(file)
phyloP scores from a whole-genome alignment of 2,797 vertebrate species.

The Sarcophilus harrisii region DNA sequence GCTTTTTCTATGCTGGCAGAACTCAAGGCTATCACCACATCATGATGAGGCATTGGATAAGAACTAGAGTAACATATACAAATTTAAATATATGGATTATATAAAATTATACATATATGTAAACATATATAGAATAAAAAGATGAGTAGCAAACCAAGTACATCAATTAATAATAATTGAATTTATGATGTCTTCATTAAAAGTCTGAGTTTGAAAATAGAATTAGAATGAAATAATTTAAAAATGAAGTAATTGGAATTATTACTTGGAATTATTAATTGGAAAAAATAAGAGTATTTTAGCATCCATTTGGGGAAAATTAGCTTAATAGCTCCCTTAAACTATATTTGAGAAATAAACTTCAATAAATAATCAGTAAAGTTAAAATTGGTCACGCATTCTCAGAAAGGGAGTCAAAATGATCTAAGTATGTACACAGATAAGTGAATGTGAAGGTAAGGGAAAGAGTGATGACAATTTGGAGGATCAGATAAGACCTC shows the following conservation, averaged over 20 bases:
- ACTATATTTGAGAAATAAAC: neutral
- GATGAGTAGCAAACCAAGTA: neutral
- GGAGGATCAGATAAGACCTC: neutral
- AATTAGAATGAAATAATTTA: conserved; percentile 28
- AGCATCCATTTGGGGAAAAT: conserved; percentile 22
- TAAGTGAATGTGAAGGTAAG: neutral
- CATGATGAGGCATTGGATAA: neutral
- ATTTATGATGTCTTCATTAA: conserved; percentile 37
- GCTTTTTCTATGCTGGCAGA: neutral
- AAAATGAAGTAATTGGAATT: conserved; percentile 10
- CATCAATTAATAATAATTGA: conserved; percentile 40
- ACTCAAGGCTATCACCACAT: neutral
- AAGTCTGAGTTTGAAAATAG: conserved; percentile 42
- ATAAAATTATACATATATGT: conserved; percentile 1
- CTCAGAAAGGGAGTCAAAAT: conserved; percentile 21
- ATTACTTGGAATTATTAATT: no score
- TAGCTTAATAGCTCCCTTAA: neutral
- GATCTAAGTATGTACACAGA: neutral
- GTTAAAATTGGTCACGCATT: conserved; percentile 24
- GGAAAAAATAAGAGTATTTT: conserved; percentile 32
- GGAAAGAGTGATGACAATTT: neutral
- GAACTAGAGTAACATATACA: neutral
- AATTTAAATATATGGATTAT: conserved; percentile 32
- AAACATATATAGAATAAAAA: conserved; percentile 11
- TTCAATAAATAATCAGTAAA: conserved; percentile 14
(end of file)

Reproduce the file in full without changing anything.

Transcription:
phyloP scores from a whole-genome alignment of 2,797 vertebrate species.

The Sarcophilus harrisii region DNA sequence GCTTTTTCTATGCTGGCAGAACTCAAGGCTATCACCACATCATGATGAGGCATTGGATAAGAACTAGAGTAACATATACAAATTTAAATATATGGATTATATAAAATTATACATATATGTAAACATATATAGAATAAAAAGATGAGTAGCAAACCAAGTACATCAATTAATAATAATTGAATTTATGATGTCTTCATTAAAAGTCTGAGTTTGAAAATAGAATTAGAATGAAATAATTTAAAAATGAAGTAATTGGAATTATTACTTGGAATTATTAATTGGAAAAAATAAGAGTATTTTAGCATCCATTTGGGGAAAATTAGCTTAATAGCTCCCTTAAACTATATTTGAGAAATAAACTTCAATAAATAATCAGTAAAGTTAAAATTGGTCACGCATTCTCAGAAAGGGAGTCAAAATGATCTAAGTATGTACACAGATAAGTGAATGTGAAGGTAAGGGAAAGAGTGATGACAATTTGGAGGATCAGATAAGACCTC shows the following conservation, averaged over 20 bases:
- ACTATATTTGAGAAATAAAC: neutral
- GATGAGTAGCAAACCAAGTA: neutral
- GGAGGATCAGATAAGACCTC: neutral
- AATTAGAATGAAATAATTTA: conserved; percentile 28
- AGCATCCATTTGGGGAAAAT: conserved; percentile 22
- TAAGTGAATGTGAAGGTAAG: neutral
- CATGATGAGGCATTGGATAA: neutral
- ATTTATGATGTCTTCATTAA: conserved; percentile 37
- GCTTTTTCTATGCTGGCAGA: neutral
- AAAATGAAGTAATTGGAATT: conserved; percentile 10
- CATCAATTAATAATAATTGA: conserved; percentile 40
- ACTCAAGGCTATCACCACAT: neutral
- AAGTCTGAGTTTGAAAATAG: conserved; percentile 42
- ATAAAATTATACATATATGT: conserved; percentile 1
- CTCAGAAAGGGAGTCAAAAT: conserved; percentile 21
- ATTACTTGGAATTATTAATT: no score
- TAGCTTAATAGCTCCCTTAA: neutral
- GATCTAAGTATGTACACAGA: neutral
- GTTAAAATTGGTCACGCATT: conserved; percentile 24
- GGAAAAAATAAGAGTATTTT: conserved; percentile 32
- GGAAAGAGTGATGACAATTT: neutral
- GAACTAGAGTAACATATACA: neutral
- AATTTAAATATATGGATTAT: conserved; percentile 32
- AAACATATATAGAATAAAAA: conserved; percentile 11
- TTCAATAAATAATCAGTAAA: conserved; percentile 14